Lee Maracle’s preface on how it moved her and others, and the impact of the book on people with similar stories was a great addition to the new Brick Anniversary edition.

Funny, Still Unsaved Soul has a lot of parallel convergence with Kay Ryan’s 1985 book (Strangely Marked Metal) that speaks the frustrations and impasses of being surrounded by a religion but can’t believe.

Marilyn Dumont

71. Tracelanguage by Mark Goldstein (BookThug, 2010)
There are moments of tickle but by and whole, I don’t get it. Or do but don’t know how to engage with it. With time and mood change, it doesn’t aid. It is about language in language, letting it drift, untether from the original sense and mutate as it translates across languages. The crux of it seems p. 73,

Mark Goldstein

Although p.96 seems to key in on a skeleton key as well.
Mark Goldstein

Can I say when I read Gertrude Stein that I understand? When it is an accumulated list of pathogens, do I get the mood? When do I say I’ve got all that was put out to give? Where do I need to position myself to get more or are my rootlets taking in all that they can take it? What is reading? Where is the line of understanding enough to say you’ve read it. If I run my eyes over every character of Russian which I do not read, have I read the book? What is the smallest unit where meaning resides? Is a chance operation, a language procedure an event equivalent to an action to effect a change?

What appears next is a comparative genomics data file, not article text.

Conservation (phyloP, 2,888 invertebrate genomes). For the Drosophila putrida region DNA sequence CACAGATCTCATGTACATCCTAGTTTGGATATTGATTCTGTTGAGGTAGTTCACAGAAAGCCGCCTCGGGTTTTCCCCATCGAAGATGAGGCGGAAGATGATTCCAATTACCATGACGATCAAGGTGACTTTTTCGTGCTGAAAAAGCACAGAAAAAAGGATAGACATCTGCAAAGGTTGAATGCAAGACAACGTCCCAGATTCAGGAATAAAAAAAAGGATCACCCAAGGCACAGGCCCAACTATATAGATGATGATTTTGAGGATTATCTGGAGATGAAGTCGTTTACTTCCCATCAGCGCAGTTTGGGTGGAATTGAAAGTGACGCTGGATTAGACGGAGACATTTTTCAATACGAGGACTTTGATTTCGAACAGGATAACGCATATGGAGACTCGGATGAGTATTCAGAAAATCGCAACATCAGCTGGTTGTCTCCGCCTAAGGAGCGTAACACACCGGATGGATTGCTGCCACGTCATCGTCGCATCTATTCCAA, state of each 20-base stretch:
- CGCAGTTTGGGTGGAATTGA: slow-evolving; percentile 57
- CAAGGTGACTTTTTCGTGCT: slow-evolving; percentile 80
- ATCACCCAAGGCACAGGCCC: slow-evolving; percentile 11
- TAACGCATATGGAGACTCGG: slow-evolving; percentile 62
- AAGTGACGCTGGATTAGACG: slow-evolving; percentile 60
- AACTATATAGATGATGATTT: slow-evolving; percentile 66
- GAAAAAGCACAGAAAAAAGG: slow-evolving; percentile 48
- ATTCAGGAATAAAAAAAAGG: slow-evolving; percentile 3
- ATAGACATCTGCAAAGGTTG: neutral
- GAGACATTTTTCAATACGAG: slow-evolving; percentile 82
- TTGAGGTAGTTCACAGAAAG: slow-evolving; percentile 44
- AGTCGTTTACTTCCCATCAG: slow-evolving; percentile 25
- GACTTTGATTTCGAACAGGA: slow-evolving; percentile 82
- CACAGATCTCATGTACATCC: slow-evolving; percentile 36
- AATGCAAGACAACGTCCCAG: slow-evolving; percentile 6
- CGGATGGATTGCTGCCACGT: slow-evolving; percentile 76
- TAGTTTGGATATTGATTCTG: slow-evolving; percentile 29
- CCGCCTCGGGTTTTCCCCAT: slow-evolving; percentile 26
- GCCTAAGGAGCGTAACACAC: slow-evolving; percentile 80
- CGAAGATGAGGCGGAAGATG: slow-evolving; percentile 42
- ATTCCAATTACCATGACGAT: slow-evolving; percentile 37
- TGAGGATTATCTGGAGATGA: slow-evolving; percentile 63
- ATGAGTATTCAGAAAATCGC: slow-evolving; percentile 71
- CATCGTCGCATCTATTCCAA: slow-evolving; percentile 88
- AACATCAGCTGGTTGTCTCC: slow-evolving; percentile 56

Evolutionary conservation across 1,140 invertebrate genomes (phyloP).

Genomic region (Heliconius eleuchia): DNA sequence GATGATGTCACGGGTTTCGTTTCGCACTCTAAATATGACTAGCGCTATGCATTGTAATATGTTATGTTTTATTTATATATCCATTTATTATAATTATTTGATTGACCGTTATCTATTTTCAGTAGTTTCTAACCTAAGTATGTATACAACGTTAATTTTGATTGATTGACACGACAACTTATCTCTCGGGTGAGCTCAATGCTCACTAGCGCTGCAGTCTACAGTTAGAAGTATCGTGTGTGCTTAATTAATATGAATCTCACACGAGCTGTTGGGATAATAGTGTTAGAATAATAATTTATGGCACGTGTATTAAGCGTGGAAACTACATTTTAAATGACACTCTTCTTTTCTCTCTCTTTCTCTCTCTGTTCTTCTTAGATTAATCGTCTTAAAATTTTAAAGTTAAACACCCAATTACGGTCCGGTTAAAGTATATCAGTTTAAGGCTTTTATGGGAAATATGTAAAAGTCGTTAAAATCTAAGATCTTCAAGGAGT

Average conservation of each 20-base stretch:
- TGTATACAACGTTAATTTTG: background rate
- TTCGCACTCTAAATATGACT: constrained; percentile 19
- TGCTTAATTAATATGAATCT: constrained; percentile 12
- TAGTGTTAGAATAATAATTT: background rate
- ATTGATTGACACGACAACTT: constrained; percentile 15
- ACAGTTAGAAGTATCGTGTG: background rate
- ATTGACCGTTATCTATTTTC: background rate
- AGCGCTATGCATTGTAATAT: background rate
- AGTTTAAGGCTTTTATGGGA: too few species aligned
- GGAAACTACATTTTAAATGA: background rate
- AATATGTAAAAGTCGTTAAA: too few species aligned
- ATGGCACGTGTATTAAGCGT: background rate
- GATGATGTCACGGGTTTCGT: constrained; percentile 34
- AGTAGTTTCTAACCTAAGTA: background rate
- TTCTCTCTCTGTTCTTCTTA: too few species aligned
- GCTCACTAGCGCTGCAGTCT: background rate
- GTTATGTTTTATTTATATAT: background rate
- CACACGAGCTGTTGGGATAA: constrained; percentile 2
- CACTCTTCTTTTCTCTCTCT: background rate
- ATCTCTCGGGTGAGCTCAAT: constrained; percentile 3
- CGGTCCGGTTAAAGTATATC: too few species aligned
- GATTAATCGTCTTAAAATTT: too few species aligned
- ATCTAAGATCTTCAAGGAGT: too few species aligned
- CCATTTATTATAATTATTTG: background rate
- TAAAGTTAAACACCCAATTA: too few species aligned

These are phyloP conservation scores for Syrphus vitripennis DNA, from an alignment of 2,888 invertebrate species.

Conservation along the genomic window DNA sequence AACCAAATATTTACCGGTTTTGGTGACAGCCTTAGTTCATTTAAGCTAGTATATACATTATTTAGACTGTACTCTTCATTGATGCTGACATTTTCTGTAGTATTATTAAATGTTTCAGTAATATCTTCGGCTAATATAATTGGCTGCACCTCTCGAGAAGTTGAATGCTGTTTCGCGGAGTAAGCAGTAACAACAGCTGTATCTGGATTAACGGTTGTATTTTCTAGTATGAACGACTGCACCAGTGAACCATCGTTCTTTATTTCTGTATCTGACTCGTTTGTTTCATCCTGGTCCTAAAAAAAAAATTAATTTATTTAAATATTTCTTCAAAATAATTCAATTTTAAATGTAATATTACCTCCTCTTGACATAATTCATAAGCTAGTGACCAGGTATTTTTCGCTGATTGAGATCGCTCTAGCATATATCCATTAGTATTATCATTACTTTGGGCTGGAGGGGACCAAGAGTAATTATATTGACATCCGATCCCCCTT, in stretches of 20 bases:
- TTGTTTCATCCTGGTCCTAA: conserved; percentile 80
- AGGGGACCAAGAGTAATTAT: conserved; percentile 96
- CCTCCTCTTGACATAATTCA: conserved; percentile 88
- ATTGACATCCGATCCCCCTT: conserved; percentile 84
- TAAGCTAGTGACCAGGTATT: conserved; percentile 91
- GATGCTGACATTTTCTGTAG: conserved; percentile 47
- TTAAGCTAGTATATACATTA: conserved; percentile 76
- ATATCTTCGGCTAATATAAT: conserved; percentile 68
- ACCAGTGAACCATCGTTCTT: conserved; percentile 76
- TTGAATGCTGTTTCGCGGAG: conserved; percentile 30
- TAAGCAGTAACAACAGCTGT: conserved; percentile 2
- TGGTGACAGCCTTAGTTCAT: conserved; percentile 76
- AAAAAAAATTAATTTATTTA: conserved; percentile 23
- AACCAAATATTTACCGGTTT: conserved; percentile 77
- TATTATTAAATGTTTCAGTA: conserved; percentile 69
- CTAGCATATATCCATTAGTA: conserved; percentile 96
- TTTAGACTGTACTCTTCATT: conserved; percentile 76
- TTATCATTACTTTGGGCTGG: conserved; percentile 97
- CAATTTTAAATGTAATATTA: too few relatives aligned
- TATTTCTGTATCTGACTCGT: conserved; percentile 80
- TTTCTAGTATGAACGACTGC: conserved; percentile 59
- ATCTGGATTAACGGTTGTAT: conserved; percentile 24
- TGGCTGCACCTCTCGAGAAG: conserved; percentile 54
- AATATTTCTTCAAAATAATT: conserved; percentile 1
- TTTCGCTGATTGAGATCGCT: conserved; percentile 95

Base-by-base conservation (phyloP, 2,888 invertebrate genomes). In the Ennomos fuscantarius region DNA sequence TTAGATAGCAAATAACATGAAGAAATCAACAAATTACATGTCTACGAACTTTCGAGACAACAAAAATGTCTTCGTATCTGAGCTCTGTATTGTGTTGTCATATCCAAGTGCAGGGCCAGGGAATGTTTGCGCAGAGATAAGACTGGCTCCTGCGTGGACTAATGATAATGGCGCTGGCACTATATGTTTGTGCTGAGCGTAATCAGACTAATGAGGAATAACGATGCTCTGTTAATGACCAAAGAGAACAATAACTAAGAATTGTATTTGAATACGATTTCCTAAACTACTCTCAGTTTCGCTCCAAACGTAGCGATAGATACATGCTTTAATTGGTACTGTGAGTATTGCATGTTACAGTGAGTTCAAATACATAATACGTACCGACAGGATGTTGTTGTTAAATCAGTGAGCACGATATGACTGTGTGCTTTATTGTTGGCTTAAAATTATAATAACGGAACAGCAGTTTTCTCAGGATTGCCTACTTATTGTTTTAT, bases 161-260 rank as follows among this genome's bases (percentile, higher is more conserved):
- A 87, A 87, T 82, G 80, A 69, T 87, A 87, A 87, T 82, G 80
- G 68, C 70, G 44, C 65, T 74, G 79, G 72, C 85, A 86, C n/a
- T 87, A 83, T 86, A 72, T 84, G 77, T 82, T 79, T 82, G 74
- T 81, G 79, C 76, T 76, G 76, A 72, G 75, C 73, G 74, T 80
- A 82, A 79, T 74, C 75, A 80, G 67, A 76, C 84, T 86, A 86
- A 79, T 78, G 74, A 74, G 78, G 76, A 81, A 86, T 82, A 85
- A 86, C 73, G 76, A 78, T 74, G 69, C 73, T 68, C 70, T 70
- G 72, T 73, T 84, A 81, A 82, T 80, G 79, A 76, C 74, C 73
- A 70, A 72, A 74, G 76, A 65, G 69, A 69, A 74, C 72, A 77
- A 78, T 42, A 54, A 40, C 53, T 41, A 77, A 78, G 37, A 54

To transtranslate without content only for sound to recombine towards language, into language certainly but not without intent, being led by the language, is that meaning-making, or language-making? Does one fool oneself any more than when listening to semblance of language when people thrust clichés, stereotypes, gossip and weather at one another. What is substance? What is is exchanged? Is it only the act of being together, even if there’s no story telling and no dance of musicality or humour.

The symbolists thought that there was prose-logic and there was poetry and the two shouldn’t be the same. More should be done by the reader.